President Barack Obama is at parity in Georgia when matched with three of the four remaining GOP candidates, according to an automated poll conducted last night by 20/20 Insight for the progressive group Better Georgia.
Given the survey’s 3.5 MOE (773 registered – rather than likely — voters polled), any of these November general election match-ups would qualify as a toss-up:
– Mitt Romney, 46 percent; Obama, 45 percent;
– Newt Gingrich, 46 percent; Obama, 45 percent;
– Obama, 47 percent; Rick Santorum, 44 percent;
Click here to check all the top lines, methodology, and question content – all of which can have an impact on survey results. On other topics:
– Drug testing: 64 percent of those polled support drug-testing for those who receive welfare and unemployment benefits. But 83 percent support drug-testing of state elected officials and senior government appointees. Slightly less popular (68 percent) is drug-testing for CEOs and senior executives with corporations that receive special tax credits and government contracts.
– Gun laws: 66 percent oppose extending the right to carry, concealed or otherwise, in places of worship, state mental hospitals, school zones and government buildings.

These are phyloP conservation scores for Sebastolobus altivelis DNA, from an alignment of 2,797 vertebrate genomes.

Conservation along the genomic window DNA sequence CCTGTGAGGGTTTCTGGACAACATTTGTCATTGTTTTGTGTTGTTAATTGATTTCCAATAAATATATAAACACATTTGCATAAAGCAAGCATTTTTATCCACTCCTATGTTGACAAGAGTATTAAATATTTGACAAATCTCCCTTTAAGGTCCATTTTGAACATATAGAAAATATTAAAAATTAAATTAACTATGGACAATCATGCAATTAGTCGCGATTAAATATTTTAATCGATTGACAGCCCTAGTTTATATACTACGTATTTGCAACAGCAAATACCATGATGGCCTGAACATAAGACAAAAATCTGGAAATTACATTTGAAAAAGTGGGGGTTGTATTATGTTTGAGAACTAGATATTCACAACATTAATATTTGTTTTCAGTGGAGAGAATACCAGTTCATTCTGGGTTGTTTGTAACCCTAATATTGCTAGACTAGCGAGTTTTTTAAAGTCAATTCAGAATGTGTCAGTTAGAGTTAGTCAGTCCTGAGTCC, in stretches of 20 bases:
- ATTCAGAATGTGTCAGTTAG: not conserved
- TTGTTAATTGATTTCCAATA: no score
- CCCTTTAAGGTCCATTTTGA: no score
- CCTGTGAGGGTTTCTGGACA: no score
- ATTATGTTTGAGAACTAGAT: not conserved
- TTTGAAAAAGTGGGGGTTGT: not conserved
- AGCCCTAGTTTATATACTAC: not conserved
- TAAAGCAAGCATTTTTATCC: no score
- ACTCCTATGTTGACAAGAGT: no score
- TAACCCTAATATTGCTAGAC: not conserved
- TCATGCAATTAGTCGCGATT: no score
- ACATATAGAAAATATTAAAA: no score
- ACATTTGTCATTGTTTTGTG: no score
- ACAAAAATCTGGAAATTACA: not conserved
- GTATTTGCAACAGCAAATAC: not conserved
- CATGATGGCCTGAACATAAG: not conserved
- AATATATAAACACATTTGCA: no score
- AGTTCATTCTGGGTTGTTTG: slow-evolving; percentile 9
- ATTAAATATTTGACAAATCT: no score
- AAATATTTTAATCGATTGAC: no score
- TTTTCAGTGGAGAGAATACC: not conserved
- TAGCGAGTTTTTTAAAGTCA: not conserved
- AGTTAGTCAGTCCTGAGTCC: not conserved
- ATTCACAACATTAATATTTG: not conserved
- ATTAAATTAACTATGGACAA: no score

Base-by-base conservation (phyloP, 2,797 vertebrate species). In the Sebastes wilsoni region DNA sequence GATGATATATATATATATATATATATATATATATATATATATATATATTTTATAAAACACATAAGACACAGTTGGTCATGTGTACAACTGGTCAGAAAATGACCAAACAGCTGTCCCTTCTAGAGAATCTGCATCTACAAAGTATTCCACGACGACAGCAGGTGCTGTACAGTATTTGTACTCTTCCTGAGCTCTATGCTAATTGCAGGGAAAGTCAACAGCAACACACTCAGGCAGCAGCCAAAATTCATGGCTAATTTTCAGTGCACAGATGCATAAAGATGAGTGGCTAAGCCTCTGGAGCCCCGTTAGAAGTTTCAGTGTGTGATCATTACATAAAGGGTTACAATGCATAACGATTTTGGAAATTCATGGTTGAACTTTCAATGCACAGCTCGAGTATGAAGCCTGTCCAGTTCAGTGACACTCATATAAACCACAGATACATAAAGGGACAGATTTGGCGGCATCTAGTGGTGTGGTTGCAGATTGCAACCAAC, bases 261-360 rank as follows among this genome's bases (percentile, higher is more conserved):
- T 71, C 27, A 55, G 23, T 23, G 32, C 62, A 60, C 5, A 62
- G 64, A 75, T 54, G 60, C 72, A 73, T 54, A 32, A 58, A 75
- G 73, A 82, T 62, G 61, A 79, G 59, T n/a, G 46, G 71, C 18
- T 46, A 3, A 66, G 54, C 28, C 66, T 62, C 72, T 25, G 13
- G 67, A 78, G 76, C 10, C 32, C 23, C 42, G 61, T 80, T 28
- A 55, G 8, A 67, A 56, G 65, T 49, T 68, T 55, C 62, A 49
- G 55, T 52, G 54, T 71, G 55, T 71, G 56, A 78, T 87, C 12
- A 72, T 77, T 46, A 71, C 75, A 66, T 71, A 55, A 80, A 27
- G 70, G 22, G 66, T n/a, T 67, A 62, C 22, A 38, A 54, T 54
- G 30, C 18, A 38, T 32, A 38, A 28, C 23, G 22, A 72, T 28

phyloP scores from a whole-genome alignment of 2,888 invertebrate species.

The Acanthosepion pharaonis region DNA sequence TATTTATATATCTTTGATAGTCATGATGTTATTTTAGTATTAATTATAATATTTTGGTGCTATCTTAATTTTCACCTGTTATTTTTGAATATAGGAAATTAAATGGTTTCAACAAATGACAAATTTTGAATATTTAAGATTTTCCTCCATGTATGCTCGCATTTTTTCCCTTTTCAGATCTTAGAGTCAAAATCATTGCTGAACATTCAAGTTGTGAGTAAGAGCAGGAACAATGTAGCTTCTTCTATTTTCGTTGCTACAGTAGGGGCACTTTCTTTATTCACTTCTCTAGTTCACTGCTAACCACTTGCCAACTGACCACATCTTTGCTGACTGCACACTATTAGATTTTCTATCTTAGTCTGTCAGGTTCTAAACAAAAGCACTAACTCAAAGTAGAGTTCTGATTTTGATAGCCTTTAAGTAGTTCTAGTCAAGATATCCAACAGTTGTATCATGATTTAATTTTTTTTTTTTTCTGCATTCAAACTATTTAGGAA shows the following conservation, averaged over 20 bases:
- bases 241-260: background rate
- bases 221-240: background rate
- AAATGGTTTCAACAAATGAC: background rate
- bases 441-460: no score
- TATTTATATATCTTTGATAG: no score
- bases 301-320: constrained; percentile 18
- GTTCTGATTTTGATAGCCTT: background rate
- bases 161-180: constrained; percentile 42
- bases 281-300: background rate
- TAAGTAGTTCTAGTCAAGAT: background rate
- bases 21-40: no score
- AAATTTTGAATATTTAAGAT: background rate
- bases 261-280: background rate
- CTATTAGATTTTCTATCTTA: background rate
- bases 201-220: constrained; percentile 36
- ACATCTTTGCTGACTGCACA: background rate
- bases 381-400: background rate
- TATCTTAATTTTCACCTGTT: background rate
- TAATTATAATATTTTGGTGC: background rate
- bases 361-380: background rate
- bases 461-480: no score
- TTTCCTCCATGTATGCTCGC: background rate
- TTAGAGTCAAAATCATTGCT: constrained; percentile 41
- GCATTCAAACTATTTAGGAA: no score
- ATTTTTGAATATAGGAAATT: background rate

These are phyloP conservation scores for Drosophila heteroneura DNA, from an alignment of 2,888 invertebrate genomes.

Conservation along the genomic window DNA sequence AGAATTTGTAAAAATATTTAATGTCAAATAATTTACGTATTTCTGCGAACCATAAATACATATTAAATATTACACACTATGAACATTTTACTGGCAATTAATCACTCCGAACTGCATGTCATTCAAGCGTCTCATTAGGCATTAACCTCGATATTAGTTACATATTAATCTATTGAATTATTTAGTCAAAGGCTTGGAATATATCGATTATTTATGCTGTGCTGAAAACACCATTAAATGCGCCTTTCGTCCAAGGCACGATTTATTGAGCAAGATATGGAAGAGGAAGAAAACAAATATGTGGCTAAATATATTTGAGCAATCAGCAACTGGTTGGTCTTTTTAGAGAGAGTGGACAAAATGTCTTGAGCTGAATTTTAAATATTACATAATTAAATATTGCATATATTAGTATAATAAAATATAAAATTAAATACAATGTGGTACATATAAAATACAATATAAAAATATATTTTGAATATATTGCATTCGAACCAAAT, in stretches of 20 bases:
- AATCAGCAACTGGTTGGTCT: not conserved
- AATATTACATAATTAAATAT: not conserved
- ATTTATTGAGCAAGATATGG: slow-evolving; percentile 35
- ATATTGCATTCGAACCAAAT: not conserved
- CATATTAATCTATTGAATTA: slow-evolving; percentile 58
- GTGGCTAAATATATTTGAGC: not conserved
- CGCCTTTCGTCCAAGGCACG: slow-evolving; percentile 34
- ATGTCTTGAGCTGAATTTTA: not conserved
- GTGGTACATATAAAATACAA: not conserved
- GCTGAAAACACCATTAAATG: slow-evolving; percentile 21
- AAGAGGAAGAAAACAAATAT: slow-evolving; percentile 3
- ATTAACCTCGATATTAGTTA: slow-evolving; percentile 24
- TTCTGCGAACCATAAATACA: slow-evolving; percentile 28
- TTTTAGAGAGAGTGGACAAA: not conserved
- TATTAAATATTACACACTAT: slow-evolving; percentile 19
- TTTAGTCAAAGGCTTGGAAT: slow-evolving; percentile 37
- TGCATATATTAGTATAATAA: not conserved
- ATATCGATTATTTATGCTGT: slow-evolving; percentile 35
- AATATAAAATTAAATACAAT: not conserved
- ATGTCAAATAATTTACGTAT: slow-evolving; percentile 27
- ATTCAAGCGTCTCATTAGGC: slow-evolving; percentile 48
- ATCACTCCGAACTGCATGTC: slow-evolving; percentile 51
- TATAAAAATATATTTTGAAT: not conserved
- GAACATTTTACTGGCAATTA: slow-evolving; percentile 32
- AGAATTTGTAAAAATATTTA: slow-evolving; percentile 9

– Abortion: Here is where things get muddy. A plurality of Georgians, 43 percent, oppose any effort to shorten the 24-week period during which a woman may seek an abortion. Twenty-nine percent support such a measure, and 26 percent find themselves in unspecified middle ground. Or they balked at answering.
– Charter schools: The pollsters apparently experimented with ways to phrase the state Capitol debate over charter schools. All produced large opposing margins.
For all of you who say all three charter school questions (or others) are slanted — well, yes. Polls aren’t just strict gauges of support for this issue or that. They’re also used to decide how to best frame arguments. You’re getting a look inside that process.
- By Jim Galloway, Political Insider